[gccsdk] fgets problem/Unixlib

John Tytgat John.Tytgat at aaug.net
Sat Mar 8 07:34:37 PST 2014


In message <53185D39.9090501 at sky.com>
          Lee Noar <leenoar at sky.com> wrote:

> On 05/03/14 21:41, Theo Markettos wrote:
> > On Wed, Mar 05, 2014 at 08:06:57PM +0000, Lee Noar wrote:
> >> I tried the test binaries, both dynamic and static, with RISC OS running
> >> in rpcemu. They both worked as expected. When you say that there is an
> >> infinite loop, do you get:
> >
> > As a warning, UnixLib's behaviour is quite sensitive to the underlying filing
> > system.
> >
> > I have a port of git, which doesn't work due to filename issues.  It turns
> > out it has completely different filename issues on RAMFS and HostFS on
> > rpcemu (0.8.9 Mac, RO5.21 of recent vintage).  I haven't followed everything
> > through to work out the full details, but the final error (from git-add)
> > that happens on HostFS is it tries to open() a file in a nonexistent
> > directory.  git's code will look for ENOENT, backtrack, create the directory
> > and try again.  On RAMFS this works OK (the code later falls over
> > elsewhere).  On HostFS open() returns EOPSYS, the git error checking code
> > doesn't know what to do with this, and so falls over.  HostFS is returning a
> > different error from FileCore, UnixLib isn't matching on that, and so it
> > returns a UnixLib-specific errno.
> >
> > So always worth testing on a range of filing systems, because behaviours can
> > differ.
> 
> EOPSYS is a RISC OS specific code for an operating system error which of
> course is not recognised by ported software. I think to avoid problems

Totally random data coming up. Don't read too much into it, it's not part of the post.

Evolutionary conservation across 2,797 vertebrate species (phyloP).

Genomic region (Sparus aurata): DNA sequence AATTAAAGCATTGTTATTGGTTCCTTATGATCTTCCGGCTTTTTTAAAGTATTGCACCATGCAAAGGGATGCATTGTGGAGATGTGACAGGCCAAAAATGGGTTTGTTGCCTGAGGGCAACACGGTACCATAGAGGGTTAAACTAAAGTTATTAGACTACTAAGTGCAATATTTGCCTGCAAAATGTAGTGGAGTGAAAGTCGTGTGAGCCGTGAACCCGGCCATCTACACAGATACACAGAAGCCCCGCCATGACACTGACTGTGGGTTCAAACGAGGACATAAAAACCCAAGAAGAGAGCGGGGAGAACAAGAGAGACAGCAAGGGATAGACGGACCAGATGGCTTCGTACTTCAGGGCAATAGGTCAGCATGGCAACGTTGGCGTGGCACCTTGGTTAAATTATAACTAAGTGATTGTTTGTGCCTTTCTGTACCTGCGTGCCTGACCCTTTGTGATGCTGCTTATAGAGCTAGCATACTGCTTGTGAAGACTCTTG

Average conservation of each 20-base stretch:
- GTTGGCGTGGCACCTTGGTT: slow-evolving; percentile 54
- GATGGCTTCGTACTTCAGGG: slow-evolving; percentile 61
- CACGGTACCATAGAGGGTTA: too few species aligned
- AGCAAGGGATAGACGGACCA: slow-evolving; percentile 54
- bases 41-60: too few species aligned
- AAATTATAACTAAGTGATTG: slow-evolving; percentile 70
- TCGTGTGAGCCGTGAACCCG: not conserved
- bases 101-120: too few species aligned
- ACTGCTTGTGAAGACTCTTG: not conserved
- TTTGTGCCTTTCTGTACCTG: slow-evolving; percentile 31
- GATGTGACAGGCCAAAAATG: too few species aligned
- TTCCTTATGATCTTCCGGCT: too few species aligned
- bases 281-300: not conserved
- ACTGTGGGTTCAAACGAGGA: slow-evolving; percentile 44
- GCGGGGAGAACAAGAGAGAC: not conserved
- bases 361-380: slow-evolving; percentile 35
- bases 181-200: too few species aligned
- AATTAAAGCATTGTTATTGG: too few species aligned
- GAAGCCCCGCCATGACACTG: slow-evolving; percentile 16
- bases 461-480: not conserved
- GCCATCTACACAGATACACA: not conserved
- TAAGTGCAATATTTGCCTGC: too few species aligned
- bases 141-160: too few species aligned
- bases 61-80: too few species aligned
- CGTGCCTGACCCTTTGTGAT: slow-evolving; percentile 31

> like you are having, open() should not be returning EOPSYS - it should
> only return one of the errors defined in the spec:
> 
> <http://linux.die.net/man/3/open>
> 
> I'll see if I can substitute more suitable codes.

Normally EOPSYS is only returned as last resort.  There is a lot of effort
done to try to map RISC OS errors into proper errno error values but of
course this assumes e.g. that filing systems do return their error numbers
according to PRM 2-258.

Roughly a year ago I did several UnixLib fixes for returning more
accurate errno error values and made a small unittest framework
(recipe/files/gcc/libunixlib/unittest) for testing these changes.  It
would be interesting to have those unittests run on HostFS instead of
a FileCore based FS what I used at that time.  My guess is that HostFS
will fail more of those unittests...

Aside, while writing this mail, I noticed that our mkdir() implementation
could do a better RISC OS error number check, I've fixed that with r6620.

John.
-- 
John Tytgat, in his comfy chair at home
John.Tytgat at aaug.net




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